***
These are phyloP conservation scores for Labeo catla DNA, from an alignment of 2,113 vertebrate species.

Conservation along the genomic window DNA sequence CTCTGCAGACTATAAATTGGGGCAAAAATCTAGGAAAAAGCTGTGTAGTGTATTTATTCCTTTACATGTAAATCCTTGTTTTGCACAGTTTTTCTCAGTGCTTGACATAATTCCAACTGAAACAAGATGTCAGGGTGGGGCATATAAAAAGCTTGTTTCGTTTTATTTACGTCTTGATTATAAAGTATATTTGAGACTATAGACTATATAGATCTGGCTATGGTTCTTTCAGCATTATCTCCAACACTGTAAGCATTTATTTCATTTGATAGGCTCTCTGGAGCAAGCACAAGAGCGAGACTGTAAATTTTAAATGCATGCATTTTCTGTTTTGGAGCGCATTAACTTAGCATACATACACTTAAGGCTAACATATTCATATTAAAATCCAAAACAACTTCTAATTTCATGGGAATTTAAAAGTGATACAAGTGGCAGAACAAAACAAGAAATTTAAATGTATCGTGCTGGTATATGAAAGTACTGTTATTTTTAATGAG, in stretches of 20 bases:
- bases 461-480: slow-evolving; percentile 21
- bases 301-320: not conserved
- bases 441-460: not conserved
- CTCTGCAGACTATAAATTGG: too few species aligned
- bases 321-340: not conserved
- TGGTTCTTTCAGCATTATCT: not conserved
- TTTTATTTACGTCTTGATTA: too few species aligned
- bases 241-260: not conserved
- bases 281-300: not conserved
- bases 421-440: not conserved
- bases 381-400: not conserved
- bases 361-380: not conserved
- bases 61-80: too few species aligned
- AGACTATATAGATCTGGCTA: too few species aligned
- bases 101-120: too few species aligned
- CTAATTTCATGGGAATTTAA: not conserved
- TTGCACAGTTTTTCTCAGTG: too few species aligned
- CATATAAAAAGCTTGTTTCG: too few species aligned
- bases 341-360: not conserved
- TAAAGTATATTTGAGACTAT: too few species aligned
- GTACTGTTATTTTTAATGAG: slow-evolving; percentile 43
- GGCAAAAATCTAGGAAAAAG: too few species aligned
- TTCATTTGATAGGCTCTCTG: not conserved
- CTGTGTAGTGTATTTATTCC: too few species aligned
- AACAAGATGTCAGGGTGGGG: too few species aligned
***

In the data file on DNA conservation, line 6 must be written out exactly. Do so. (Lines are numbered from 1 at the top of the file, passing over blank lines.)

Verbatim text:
- CTCTGCAGACTATAAATTGG: too few species aligned